Blog: Green Lairds and Urban Scotland
Scottish land markets are changing quickly due in part to global demand for low and zero carbon investments. Investors and the super-rich, the so-called “Green Lairds”, are buying up large landholdings for “rewilding” and other carbon offset projects. Communities are already impacted; for example land price increases are adding even more housing pressures in areas that already had a significant undersupply of housing. The question of how communities benefit from the transition to net zero carbon is fundamental to Scotland’s rural areas and was recently debated in the Scottish Parliament.
Community Land Scotland has been looking into these issues across Scotland, and it is clear that urban as well as rural areas are being affected by the transition to net zero. We provide examples of this below, exploring the potential for all of Scotland’s communities to benefit from the transition to net zero.
Urban experiences of net zero transition?
Urban rewilding is happening across Scotland’s built-up areas, in agricultural fields, vacant city land, community forests and many other places. Nature-based solutions provide a blueprint for a different, lower carbon, model of urban land use, but land access for, and community involvement in, these solutions is already proving problematic. There are many innovative ideas for the urban zero carbon transition, like local food growing and industrial harbour wetland remediation. These projects need access to land, and they need community support to deliver the transition in a locally accountable way which makes use of locals’ expertise and invests in community wealth. Without the community, there is a risk of transition initiatives being just another top-down urban regeneration project.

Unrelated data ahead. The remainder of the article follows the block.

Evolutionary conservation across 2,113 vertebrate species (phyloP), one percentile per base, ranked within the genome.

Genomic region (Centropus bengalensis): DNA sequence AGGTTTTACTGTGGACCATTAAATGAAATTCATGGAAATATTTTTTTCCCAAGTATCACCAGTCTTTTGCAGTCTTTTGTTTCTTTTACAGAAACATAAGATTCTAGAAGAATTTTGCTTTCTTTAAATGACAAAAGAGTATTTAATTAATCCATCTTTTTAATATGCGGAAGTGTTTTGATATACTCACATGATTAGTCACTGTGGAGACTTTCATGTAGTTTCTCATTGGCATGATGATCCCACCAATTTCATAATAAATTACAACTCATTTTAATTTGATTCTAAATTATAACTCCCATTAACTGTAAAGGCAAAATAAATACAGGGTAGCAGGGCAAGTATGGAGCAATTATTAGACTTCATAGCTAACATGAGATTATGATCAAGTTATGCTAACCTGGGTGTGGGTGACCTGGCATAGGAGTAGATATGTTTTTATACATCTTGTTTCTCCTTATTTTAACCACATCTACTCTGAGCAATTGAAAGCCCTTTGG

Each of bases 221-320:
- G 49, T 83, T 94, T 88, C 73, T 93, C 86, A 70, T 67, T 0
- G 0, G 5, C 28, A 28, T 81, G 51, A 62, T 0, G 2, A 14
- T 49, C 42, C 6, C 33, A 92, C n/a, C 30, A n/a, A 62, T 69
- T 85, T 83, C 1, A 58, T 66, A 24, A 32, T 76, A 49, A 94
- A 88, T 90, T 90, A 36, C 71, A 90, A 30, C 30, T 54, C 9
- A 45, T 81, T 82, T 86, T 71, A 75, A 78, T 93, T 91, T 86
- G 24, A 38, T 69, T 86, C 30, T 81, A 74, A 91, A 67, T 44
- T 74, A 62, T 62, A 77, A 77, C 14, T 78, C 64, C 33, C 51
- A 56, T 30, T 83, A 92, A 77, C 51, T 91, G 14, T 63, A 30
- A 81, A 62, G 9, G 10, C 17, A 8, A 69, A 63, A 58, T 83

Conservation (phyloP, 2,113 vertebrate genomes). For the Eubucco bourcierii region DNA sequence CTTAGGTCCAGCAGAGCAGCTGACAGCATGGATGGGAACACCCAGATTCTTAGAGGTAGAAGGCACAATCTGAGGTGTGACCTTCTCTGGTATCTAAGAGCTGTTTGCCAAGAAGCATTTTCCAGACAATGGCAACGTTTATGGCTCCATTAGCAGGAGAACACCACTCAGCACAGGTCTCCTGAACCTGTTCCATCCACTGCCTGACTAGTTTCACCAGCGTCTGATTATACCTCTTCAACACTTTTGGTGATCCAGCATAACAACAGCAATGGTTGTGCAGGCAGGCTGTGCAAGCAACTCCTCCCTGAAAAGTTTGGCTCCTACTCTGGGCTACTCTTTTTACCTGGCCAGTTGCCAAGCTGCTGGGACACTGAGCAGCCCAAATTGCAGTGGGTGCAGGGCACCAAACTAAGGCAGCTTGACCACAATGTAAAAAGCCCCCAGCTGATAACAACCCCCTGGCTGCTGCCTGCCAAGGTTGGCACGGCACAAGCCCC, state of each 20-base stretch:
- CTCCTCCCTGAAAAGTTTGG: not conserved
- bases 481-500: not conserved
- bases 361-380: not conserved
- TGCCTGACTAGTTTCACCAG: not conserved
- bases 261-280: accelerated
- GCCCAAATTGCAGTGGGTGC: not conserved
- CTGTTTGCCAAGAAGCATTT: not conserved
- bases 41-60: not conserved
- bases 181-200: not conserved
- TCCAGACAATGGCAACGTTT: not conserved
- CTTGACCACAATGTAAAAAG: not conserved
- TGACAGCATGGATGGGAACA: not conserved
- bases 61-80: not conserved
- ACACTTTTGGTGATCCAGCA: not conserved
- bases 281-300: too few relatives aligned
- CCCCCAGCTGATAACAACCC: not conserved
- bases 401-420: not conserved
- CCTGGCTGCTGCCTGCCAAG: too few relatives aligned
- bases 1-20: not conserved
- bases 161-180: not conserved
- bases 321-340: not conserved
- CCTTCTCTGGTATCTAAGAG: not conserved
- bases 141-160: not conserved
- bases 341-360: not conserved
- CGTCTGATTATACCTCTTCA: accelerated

There are also cases of urban communities impacted by the infrastructure requirements of the net-zero transition. The experience of Friends of St. Fittick’s Park in Torry, Aberdeen has grown in the public domain in recent months. St Fittick’s community park is an award-winning wetland and reedbeds in the south of the city of Aberdeen. The park was invested in over the last 10 years, creating a green space that is also a sustainable drainage system reducing flooding and pollutants. This small space in the historic harbour community of Torry is well-loved and used, the only green space accessible for the local community without transportation.
The Torry community neighbouring the park is one of the most resource-deprived in Scotland. Adjacent industrial uses are a fact of life for this harbour community. In 1971 the historic fishing settlement was demolished to make way for oil development. In the following decades a sewage treatment works, two landfill sites and an incinerator have been developed here. Over the last year proposals were announced to turn St. Fittick’s Park and other nearby recreational lands into an industrial and commercial harbour expansion to facilitate the net zero transition (as an “Energy Transition Zone”). Proposed during the pandemic when this greenspace had gained even more importance, this latest project in Torry has rallied this community to protect their last remaining greenspace. They are also beginning to wonder what control over their land would mean.
Being told about plans
Proposals for the Torry Energy Transition Zone harbour expansion have come forward through the local development plan, and a planning application is likely to be next. These planning processes give local community members “consultation opportunities” to feed into decision-making processes. These consultation events require resources, technical expertise, and are an ongoing challenge for communities whose land comes under ongoing development pressure. Despite well-documented barriers to community engagement in planning, changes have been slow to materialise, and many communities are being told about projects but not given meaningful opportunity to influence them, have a degree of control in outcomes, or even a meaningful stake in the value arising from development on their doorsteps.